At 12:33 PM 4/12/99 -0400, Ron Kean wrote:
>On Sun, 11 Apr 1999 20:05:31 EDT EvMick@aol.com writes:
>>Is it possible to build a small, inexpensive solar powered
>>that would take water (say...from his holding tank) split the water
>>and O....and store the H2 for use as a cooking gas in his stove, to
>>refrigerator...and as fuel for his heater.
>Yes, it is possible, but it is not very practical.
I'll agree here, but not for the reasons stated.
> H2 as fuel should in
>principle be no more difficult to handle than propane, if it comes from
>the factory already compressed in a tank. But nobody uses H2, so there
>are no H2 stoves, refrigerators, or heaters. A gas appliance expert
>could possibly modify existing propane appliances to burn H2. I think H2
actually, in the 70's extensive tests were conducted on hydrogen fuels.
The summary of work done by the brookhaven national lab as i recall was
that standard methane/propane infrastructure worked quite well for
hydrogen. Burners required new ports and leak rates were higher, but the
energy loss was no more then existing hydrocarbons.
>would burn with an invisible flame. And unlike propane, H2 is lighter
>than air so would not tend to pool in low spots like propane might in the
>event of a leak.
this is generally a plus, who needs to see the flame?
>But to store H2 made on site, one would need a compressor and storage
>tank, which costs money and poses safety problems. Another practical
not necessarily. one can store hydrogen as hydrates, using a process similiar to
>problem is the amount of energy available per day from solar power. If
>the entire roof of, say, 10 square meters were covered horizontally with
>10% efficient solar electric panels, the KWH would average about 1 to 3
>per day, assuming typical cloud cover, angle of incidence, and daylight
>hours for 40 degrees latitude. That is about 8 to 25 cents per day worth
>of electricity based on what land based residential consumers of
>electricity typically pay. That could be increased by angling the panels
>towards the sun or adding pop up vertical mirrors on the sides. It's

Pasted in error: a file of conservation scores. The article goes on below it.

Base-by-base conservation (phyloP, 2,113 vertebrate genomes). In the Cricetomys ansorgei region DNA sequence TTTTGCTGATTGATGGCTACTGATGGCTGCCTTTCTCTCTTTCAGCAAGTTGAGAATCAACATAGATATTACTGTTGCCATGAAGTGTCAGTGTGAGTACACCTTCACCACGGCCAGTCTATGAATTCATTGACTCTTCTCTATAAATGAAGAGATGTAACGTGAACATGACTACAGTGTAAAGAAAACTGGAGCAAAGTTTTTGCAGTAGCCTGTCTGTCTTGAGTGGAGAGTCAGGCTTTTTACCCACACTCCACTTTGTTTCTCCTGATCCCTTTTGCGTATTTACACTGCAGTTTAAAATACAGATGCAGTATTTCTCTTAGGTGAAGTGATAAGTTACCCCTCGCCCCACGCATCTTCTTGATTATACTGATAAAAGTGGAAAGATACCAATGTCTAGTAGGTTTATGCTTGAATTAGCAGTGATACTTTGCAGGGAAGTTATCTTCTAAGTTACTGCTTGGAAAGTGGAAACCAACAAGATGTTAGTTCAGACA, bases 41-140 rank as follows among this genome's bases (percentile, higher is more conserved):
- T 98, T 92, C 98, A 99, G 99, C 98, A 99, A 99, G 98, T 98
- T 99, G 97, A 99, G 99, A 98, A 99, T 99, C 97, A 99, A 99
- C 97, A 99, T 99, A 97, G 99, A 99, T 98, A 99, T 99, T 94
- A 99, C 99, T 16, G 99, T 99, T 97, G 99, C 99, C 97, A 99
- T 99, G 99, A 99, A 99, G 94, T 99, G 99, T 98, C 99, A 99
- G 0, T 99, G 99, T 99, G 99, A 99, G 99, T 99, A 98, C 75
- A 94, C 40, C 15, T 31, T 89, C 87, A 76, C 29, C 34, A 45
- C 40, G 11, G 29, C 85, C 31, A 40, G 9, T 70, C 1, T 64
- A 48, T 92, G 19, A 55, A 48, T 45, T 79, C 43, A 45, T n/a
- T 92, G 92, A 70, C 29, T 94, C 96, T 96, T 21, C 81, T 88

>cheaper to buy electricity or propane than it is to make energy oneself
>from solar panels, for most applications, when you consider the cost of
>the panels and the ancillary equipment.
or one needs to use a different process, say photo-catalysis. rhodium exposed to UV catylzes water. it's expensive, but works. however as ron says it's not real practical.
and if you are going to invest in solar infrastructure just do solar hot water and have a solar refrigerator. far more effective.
>>Could such a unit be built inexpensively enough such that it would
>>to purchase it as opposed to the propane which he currently uses...(a
>>over a dollar a gallon....dual seven gallon tanks being good for not
>It would definitely not be cost-effective to build just one. Mass
>produced, they could be much cheaper, but still not cheap enough that
>people would want buy them as opposed to just buying propane tanks.
if you want your own methane for Y2K, why not build a methane reactor.
take your human wastes, run it into a water tank, and let bacteria
produce this, or stick a tube int he rear end of a cow, and harvest methane
this way. every day you milk the cow and vent the gas. the cow is pretty
but they don't kick much.
>>Hmmmmm....now if THAT is possible...what about a Hydrogen fueled..fuel
>>Ft. Worth Texas
>If H2 were a commercially available fuel, it would possibly be practical
>to run tractor trailer rigs from it, while noting the inconvenience of
>wrestling H2 tanks in and out of their cradles when refueling, and noting
>the danger of driving around with H2 tanks. Compressed gas tanks are
>banned from tunnels, for instance.
which is why they use LNG on buses ;-)
>But for now, gasoline and diesel are cheaper fuels than H2 (per BTU), and
>are widely available and convenient to handle. If fossil fuels had never
>been commercialized, it is likely that cars and trucks, if we had them,
>would be running on ethanol, methane, or H2, made from renewable sources.
well i do have to agree with rons summary even if his reasoning isn't perfect.
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